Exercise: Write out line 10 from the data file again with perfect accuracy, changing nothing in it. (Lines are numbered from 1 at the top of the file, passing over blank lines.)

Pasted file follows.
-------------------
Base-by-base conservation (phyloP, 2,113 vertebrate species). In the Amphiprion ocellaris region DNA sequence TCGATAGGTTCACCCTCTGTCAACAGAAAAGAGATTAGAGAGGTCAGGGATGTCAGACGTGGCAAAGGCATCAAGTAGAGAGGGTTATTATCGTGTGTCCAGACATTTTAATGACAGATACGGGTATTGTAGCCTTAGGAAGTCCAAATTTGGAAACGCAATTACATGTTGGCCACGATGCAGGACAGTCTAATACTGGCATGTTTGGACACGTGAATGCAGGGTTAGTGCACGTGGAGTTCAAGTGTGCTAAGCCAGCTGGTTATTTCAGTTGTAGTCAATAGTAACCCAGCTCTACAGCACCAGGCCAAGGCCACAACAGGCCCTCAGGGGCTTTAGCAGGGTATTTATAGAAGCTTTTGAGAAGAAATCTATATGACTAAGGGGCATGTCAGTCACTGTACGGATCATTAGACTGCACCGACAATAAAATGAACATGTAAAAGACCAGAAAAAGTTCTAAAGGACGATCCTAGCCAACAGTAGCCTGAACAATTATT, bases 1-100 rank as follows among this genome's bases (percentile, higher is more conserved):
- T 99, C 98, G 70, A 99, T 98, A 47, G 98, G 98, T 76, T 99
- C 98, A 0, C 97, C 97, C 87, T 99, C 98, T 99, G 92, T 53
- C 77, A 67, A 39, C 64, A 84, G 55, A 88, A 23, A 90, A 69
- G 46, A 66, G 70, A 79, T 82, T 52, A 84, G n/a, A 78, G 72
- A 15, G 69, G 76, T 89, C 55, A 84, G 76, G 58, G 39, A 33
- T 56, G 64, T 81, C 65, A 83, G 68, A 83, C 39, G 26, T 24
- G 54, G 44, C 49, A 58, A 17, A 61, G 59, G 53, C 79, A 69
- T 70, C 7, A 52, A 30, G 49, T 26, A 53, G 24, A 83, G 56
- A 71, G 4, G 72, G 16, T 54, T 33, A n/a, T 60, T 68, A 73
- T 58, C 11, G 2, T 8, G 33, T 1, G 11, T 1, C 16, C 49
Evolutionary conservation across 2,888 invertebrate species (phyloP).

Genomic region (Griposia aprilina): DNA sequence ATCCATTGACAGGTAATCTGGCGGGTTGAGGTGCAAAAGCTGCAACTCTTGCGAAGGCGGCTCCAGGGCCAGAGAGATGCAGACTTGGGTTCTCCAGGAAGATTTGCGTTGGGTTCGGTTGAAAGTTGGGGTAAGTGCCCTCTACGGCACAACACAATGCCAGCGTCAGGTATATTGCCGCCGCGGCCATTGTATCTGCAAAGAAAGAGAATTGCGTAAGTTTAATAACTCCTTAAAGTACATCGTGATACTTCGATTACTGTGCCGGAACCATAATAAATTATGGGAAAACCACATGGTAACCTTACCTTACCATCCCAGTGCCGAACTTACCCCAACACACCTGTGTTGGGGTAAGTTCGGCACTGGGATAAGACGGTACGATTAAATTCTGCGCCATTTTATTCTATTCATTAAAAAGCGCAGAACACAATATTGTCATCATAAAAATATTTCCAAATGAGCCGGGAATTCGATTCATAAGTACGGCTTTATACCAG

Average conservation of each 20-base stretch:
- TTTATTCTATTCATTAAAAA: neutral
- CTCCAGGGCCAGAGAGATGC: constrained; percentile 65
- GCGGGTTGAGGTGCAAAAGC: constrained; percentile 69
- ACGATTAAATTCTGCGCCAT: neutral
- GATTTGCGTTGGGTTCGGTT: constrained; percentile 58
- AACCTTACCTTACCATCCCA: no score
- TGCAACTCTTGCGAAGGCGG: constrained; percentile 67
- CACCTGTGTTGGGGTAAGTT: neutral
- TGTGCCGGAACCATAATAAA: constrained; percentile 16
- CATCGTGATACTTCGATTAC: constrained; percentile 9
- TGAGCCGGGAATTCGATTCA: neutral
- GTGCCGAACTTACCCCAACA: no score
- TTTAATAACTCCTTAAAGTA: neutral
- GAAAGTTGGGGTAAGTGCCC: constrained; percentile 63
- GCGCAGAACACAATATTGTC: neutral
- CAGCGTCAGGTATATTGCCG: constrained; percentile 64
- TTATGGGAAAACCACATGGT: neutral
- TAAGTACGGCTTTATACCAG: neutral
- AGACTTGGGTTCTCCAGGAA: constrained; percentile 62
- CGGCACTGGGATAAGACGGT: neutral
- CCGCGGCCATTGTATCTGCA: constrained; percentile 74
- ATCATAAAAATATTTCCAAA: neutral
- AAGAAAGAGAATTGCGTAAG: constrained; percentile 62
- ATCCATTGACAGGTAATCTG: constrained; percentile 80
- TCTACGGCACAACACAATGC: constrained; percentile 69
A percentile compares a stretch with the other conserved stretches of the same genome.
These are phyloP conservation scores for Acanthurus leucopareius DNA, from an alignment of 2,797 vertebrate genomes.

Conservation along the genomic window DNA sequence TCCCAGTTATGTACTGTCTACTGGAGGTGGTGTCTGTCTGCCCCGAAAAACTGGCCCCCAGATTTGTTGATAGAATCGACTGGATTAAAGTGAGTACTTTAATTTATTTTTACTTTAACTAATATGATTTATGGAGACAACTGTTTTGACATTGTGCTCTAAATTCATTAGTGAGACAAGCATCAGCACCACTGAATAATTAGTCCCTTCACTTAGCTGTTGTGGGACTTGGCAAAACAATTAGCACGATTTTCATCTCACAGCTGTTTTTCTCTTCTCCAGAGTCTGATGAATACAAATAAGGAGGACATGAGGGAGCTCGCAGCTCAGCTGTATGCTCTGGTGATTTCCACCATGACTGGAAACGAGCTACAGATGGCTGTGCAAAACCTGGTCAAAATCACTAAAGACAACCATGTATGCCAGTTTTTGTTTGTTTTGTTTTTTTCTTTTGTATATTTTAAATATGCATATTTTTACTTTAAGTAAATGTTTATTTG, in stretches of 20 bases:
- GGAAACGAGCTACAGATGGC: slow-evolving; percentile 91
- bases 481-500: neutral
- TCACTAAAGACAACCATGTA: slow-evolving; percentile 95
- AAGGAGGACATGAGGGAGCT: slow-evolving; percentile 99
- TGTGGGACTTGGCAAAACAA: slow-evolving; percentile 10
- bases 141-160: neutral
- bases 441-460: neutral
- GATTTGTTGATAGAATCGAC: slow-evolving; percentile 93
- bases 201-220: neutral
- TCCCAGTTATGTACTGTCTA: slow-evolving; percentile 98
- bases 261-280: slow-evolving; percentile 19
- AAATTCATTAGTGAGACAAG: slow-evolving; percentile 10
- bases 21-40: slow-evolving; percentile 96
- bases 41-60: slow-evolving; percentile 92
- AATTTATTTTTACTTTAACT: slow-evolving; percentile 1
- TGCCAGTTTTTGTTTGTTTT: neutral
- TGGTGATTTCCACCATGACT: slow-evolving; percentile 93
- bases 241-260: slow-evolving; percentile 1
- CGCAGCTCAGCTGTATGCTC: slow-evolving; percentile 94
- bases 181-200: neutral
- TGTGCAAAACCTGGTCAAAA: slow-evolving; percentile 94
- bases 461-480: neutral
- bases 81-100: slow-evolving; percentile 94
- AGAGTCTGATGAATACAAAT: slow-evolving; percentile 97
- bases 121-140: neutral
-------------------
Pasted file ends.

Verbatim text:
- A 71, G 4, G 72, G 16, T 54, T 33, A n/a, T 60, T 68, A 73